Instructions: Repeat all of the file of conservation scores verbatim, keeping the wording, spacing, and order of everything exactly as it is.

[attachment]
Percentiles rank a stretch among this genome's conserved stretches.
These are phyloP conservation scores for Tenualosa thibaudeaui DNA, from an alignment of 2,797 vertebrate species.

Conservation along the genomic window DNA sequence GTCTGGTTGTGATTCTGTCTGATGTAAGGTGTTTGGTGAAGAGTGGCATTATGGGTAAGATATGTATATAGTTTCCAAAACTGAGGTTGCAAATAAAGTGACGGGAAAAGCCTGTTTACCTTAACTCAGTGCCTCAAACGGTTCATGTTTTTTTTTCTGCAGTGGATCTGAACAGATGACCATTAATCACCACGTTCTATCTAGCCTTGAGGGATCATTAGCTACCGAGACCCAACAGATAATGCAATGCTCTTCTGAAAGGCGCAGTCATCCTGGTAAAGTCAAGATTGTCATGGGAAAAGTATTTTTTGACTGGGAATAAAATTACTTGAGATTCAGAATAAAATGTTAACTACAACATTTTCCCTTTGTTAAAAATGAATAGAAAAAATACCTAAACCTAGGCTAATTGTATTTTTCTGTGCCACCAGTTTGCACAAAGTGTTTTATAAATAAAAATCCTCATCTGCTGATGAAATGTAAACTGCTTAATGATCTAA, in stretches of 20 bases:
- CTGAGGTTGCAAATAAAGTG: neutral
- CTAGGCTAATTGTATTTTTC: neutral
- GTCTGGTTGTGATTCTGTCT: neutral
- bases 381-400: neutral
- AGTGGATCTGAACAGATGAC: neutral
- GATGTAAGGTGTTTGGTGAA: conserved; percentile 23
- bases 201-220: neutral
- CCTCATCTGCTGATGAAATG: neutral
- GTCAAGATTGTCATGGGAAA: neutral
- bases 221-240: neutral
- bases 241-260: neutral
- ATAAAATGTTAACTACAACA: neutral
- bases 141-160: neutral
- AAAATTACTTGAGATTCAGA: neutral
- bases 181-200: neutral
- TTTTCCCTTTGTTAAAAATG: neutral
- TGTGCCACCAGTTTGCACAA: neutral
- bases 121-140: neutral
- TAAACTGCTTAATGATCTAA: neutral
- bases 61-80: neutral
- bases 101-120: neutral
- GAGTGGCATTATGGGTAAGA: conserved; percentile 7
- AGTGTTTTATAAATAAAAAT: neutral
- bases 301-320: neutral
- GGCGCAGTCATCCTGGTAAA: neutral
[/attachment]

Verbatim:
Percentiles rank a stretch among this genome's conserved stretches.
These are phyloP conservation scores for Tenualosa thibaudeaui DNA, from an alignment of 2,797 vertebrate species.

Conservation along the genomic window DNA sequence GTCTGGTTGTGATTCTGTCTGATGTAAGGTGTTTGGTGAAGAGTGGCATTATGGGTAAGATATGTATATAGTTTCCAAAACTGAGGTTGCAAATAAAGTGACGGGAAAAGCCTGTTTACCTTAACTCAGTGCCTCAAACGGTTCATGTTTTTTTTTCTGCAGTGGATCTGAACAGATGACCATTAATCACCACGTTCTATCTAGCCTTGAGGGATCATTAGCTACCGAGACCCAACAGATAATGCAATGCTCTTCTGAAAGGCGCAGTCATCCTGGTAAAGTCAAGATTGTCATGGGAAAAGTATTTTTTGACTGGGAATAAAATTACTTGAGATTCAGAATAAAATGTTAACTACAACATTTTCCCTTTGTTAAAAATGAATAGAAAAAATACCTAAACCTAGGCTAATTGTATTTTTCTGTGCCACCAGTTTGCACAAAGTGTTTTATAAATAAAAATCCTCATCTGCTGATGAAATGTAAACTGCTTAATGATCTAA, in stretches of 20 bases:
- CTGAGGTTGCAAATAAAGTG: neutral
- CTAGGCTAATTGTATTTTTC: neutral
- GTCTGGTTGTGATTCTGTCT: neutral
- bases 381-400: neutral
- AGTGGATCTGAACAGATGAC: neutral
- GATGTAAGGTGTTTGGTGAA: conserved; percentile 23
- bases 201-220: neutral
- CCTCATCTGCTGATGAAATG: neutral
- GTCAAGATTGTCATGGGAAA: neutral
- bases 221-240: neutral
- bases 241-260: neutral
- ATAAAATGTTAACTACAACA: neutral
- bases 141-160: neutral
- AAAATTACTTGAGATTCAGA: neutral
- bases 181-200: neutral
- TTTTCCCTTTGTTAAAAATG: neutral
- TGTGCCACCAGTTTGCACAA: neutral
- bases 121-140: neutral
- TAAACTGCTTAATGATCTAA: neutral
- bases 61-80: neutral
- bases 101-120: neutral
- GAGTGGCATTATGGGTAAGA: conserved; percentile 7
- AGTGTTTTATAAATAAAAAT: neutral
- bases 301-320: neutral
- GGCGCAGTCATCCTGGTAAA: neutral